For many supporters of Israel, that’s not surprising since they dismiss the Vermont Socialist as an equally bitter foe of the Jewish state, if not an anti-Semite himself. But while Sanders is so critical of Israel and so supportive of the Palestinians that it is easy to mistake him for an enemy of Zionism, that is not, strictly speaking, an accurate characterization of his position. As he made clear in a recent op-ed in the left-wing magazine Jewish Currents, he supports the existence of Israel and takes pride in it. Nor is this the first time he has said so publicly. It’s also true that saying such things is not popular among the leftists who support him. Indeed, Sarsour has said it is one issue on which she disagrees with Sanders.
There was much that was wrong with Sanders’s essay, especially his blind spot with respect to anti-Semitism that emanates from his fellow leftists. But I don’t doubt that Sanders believes himself to be supportive of Israel. Nor do I disagree with his assertion in his op-ed that criticism of Israel’s government is not anti-Semitic. Of course, one can—as most Israelis do—criticize the policies of any Israeli government. The real problem is that he is attempting to effectively redefine the term “pro-Israel” in such a manner as to make it possible to claim that someone supports the Jewish state while being neutral about anti-Zionists and the anti-Semitic rhetoric they spout.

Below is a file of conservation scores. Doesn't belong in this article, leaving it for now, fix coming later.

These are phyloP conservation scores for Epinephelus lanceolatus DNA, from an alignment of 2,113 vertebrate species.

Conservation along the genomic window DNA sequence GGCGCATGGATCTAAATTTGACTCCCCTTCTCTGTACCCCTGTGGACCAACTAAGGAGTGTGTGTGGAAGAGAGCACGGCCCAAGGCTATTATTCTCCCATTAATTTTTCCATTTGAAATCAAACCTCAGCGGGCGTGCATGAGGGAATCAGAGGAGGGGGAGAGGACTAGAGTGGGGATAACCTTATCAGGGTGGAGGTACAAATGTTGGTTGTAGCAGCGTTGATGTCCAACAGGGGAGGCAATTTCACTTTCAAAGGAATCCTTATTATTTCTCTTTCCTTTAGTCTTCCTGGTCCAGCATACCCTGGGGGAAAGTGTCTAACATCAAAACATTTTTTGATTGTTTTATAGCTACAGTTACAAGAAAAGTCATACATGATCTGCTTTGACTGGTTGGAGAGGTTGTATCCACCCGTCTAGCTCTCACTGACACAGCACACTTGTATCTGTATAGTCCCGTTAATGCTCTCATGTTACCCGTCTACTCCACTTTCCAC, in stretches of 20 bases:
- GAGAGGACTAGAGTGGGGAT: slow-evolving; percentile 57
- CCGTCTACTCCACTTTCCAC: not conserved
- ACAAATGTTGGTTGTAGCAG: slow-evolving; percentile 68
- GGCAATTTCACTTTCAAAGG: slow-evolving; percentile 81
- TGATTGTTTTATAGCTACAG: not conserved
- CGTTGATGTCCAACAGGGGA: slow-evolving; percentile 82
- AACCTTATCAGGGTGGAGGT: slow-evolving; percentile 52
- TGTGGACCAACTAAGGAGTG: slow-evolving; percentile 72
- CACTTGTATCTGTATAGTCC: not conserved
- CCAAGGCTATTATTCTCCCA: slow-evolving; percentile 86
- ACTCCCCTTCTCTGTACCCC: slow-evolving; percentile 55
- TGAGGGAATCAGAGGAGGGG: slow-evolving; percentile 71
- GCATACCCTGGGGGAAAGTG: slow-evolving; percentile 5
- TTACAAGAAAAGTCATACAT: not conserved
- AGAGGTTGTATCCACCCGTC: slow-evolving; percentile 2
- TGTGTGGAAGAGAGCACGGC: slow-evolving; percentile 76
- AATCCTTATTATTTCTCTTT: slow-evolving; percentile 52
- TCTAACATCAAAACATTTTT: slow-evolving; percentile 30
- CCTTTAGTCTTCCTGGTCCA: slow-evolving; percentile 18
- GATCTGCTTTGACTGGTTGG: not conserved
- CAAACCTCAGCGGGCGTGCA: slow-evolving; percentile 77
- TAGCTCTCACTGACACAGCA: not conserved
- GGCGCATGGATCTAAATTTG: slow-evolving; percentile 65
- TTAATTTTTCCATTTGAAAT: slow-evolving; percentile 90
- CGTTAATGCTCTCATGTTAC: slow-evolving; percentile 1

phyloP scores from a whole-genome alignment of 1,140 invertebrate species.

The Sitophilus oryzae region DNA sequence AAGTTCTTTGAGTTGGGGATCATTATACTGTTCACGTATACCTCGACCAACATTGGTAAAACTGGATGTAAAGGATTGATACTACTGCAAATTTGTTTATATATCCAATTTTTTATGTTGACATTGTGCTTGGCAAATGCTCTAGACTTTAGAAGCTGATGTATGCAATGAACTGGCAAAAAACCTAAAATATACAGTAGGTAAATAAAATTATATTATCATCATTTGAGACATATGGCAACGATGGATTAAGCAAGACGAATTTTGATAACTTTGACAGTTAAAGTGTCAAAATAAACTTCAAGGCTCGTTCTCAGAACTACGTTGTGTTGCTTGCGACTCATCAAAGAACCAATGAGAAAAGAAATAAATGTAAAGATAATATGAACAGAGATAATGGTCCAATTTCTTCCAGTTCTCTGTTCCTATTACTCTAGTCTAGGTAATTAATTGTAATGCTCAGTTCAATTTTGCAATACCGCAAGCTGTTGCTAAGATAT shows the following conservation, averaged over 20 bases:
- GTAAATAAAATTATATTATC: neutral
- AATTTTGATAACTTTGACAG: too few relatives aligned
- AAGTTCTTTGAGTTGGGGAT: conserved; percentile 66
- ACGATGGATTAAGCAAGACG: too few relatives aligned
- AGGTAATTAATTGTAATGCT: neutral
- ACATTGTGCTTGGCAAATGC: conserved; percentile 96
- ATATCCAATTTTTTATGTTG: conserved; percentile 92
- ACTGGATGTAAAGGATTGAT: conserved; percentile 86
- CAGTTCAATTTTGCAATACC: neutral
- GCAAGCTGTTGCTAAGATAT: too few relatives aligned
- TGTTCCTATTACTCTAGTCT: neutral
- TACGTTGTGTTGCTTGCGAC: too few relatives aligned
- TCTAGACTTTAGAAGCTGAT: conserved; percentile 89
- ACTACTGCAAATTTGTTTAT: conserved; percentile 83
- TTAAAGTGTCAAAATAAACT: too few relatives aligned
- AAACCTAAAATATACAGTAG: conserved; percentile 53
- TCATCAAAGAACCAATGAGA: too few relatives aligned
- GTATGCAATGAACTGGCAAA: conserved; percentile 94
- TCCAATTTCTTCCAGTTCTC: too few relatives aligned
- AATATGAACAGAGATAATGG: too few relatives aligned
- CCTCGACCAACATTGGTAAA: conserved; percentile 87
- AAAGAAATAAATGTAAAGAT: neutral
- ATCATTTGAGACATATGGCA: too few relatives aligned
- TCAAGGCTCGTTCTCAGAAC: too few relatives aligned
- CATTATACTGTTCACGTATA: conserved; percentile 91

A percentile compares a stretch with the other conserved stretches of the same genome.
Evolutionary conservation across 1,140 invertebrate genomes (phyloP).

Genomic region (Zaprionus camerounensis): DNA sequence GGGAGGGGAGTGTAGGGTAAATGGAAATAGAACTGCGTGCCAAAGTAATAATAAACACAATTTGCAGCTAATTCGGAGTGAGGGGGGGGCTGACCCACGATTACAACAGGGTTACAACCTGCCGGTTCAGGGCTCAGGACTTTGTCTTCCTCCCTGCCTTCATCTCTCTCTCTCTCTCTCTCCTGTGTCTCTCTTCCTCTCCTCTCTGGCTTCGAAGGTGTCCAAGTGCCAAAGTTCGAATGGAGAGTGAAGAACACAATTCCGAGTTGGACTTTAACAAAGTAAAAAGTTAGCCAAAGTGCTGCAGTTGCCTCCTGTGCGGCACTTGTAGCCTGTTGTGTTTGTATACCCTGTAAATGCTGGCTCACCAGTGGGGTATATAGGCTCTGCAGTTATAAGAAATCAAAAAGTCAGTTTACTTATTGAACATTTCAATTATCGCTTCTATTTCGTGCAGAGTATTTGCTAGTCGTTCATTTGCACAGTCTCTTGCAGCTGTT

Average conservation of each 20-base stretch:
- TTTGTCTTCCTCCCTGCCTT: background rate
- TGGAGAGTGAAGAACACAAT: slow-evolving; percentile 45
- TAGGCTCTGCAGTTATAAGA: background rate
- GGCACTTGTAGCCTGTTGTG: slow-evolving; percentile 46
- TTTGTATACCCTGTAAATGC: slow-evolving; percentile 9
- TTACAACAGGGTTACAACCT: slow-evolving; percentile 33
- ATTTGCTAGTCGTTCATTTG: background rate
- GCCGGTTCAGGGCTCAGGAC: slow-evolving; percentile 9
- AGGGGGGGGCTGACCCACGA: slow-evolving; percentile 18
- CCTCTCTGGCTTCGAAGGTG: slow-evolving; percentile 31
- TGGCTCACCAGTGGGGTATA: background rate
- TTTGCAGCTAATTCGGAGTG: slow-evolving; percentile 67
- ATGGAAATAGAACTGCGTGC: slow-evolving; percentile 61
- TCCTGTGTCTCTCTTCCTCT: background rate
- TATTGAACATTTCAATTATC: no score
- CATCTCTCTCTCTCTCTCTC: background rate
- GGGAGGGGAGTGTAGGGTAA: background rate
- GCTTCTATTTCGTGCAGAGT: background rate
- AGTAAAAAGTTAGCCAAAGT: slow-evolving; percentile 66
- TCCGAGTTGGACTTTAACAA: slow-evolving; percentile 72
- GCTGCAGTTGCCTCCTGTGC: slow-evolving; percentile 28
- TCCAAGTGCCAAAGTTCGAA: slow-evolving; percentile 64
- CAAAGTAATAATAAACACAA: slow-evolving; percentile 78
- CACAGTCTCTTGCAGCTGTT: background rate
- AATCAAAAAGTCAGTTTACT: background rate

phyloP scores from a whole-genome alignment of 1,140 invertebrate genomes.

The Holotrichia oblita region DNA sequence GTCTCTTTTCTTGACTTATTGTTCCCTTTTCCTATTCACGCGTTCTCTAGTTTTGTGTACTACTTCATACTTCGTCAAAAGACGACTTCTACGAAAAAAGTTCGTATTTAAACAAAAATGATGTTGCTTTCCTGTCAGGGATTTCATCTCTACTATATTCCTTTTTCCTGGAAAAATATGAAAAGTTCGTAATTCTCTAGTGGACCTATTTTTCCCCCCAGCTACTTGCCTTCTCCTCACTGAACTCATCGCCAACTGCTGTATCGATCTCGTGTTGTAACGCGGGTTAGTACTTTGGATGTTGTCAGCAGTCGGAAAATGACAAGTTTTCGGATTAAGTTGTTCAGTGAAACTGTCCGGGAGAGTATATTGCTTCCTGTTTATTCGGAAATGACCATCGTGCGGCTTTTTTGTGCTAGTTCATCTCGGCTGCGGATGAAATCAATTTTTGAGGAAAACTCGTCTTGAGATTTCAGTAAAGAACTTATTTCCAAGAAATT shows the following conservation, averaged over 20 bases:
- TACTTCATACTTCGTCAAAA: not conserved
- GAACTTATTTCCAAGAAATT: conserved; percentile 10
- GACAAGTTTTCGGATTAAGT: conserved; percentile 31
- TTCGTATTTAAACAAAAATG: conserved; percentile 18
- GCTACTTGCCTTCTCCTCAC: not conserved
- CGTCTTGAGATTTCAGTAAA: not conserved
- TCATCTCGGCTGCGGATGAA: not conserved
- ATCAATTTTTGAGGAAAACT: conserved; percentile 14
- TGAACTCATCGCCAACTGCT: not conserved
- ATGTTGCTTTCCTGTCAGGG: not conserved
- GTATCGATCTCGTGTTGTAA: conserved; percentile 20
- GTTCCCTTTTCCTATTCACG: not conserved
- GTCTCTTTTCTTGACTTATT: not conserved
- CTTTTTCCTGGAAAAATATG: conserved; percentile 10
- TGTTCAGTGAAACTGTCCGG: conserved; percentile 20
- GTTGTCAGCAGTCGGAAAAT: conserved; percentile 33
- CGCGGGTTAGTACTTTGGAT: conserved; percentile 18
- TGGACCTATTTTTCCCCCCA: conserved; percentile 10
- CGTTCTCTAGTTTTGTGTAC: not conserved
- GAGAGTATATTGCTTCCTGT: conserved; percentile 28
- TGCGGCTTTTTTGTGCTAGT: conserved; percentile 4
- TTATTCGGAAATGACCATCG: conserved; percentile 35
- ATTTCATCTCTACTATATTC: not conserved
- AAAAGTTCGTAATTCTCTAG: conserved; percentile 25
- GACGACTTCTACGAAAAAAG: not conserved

This is a discussion that is more important than Sanders’s presidential hopes. It speaks instead to the future of an American Jewish community that prioritizes progressive politics and a social-justice agenda in such a way as to treat Israel as a secondary issue. The refusal of some on the left to recognize that the intersectional ideology to which many progressives subscribe simply leaves no room for Jews to assert that Jewish rights to self-determination in their ancient homeland is the fatal flaw in the idea of contemporary liberal Zionism.